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Someone getting two pills out of a prescription bottle

It’s the same story each year. Every fall and winter, medical providers see an influx of patients struggling with influenza and respiratory illness.

While you may be tempted to ask your physician for antibiotics, they are rarely needed except to treat certain infections caused by bacteria, such as pneumonia, strep throat, some middle ear and sinus infections, and sepsis. Antibiotics can be considered, in rare cases, for people at high risk for developing infections.

Illnesses like COVID-19, flu and the common cold may be unpleasant, but there are usually safer, more effective ways to feel better while your body fights off the virus.

Why you should approach antibiotics cautiously

According to the Centers for Disease Control and Prevention (CDC), at least 28% of antibiotics are prescribed unnecessarily in doctor’s offices and hospital emergency rooms each year.

Taking antibiotics when they’re not needed not only fails to treat your illness, but its side effects could also cause harm. Minor symptoms of unnecessary antibiotic use include:

  • Rash

  • Dizziness

  • Nausea

  • Diarrhea

  • Yeast infections

More serious side effects are Clostridioides difficile (C. diff) or a variety of life-threatening allergic reactions, such as wheezing, hives, shortness of breath and anaphylaxis. Taking antibiotics without reason can also lead to the development of antibiotic resistance.

What is antibiotic resistance?

Antibiotic resistance occurs when there is repeated exposure to antibiotics which allows bacteria to mutate and adaptate to become resistant (which, at times, can occur at random!). This allows germs to continue to grow. The CDC reports more than 2.8 million antibiotic-resistant infections occur in the U.S. each year, and more than 35,000 people die as a result.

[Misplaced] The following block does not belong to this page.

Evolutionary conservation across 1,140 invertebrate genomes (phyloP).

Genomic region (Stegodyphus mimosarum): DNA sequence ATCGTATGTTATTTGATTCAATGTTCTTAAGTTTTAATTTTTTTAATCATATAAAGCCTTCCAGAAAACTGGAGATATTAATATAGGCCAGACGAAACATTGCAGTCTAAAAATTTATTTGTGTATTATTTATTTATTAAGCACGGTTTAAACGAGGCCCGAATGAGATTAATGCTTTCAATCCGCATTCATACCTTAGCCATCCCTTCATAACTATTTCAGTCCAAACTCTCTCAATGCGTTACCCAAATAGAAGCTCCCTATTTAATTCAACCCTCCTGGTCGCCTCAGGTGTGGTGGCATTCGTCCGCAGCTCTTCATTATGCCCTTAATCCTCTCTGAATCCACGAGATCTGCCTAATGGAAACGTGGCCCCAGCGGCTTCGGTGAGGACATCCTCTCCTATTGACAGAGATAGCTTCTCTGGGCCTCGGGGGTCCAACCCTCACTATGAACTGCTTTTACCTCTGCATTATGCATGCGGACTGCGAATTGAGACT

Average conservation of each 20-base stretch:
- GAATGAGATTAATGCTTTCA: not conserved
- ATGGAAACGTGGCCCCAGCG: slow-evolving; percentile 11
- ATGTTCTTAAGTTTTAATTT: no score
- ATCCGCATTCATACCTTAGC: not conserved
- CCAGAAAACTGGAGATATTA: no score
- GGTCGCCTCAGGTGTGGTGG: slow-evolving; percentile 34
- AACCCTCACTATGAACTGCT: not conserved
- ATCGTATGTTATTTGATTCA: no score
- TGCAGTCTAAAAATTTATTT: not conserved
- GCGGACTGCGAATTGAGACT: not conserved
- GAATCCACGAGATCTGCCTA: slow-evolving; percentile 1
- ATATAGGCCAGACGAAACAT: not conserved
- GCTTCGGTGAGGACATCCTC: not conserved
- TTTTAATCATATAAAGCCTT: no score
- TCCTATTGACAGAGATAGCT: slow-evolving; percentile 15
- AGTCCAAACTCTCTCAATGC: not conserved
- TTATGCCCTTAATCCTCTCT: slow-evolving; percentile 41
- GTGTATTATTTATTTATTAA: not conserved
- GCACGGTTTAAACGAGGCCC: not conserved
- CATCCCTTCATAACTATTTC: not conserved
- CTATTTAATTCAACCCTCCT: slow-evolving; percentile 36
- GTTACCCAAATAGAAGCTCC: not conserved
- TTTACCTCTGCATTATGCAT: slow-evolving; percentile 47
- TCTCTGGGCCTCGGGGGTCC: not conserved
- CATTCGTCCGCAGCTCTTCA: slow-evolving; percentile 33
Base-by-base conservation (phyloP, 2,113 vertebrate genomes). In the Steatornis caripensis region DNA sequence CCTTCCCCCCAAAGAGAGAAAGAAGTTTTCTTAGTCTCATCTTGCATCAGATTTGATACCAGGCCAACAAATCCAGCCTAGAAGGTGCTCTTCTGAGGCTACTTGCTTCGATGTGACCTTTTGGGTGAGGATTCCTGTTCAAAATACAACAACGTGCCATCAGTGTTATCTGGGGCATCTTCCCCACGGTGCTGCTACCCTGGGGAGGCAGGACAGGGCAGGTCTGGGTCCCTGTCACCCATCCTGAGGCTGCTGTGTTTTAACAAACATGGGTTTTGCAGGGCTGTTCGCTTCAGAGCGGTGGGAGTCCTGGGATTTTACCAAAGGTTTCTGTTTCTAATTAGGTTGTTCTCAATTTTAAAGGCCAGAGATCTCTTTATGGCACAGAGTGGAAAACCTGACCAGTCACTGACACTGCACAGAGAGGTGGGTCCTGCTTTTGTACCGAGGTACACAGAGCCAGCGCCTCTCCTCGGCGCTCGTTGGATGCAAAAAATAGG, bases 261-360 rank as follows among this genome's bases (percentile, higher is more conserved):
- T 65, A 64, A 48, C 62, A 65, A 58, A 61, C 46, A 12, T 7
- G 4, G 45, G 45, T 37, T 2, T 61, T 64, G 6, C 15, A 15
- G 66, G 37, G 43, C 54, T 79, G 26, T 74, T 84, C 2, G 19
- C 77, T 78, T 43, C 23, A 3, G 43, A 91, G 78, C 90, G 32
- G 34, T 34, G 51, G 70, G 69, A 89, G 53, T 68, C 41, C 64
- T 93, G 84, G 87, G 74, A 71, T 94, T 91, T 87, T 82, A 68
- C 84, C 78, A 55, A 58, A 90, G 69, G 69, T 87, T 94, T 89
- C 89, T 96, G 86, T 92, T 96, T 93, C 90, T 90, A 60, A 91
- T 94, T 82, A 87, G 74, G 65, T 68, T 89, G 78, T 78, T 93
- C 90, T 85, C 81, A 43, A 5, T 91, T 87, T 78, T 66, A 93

It’s important for everyone to pitch in to help stop the spread of antibiotic resistance and ensure future generations also benefit from these life-saving medications.

How can you help?

If you’re feeling bad, but antibiotics aren’t needed, talk to your health care provider to learn how you can alleviate your symptoms. Over-the-counter medication, rest and plenty of fluids will often do the trick.

Don’t misuse antibiotics. That means taking them exactly as prescribed. Don’t forget to report any serious side effects you’re having, as they may require immediate medical treatment.

Stay healthy by washing your hands, covering your mouth when you cough or sneeze, staying home when sick and getting vaccinated. Together, we can all do our part!

Looking for a primary care physician? Check out our easy-to-use tool to find a doctor in your community or call 256-265-3000 for more information.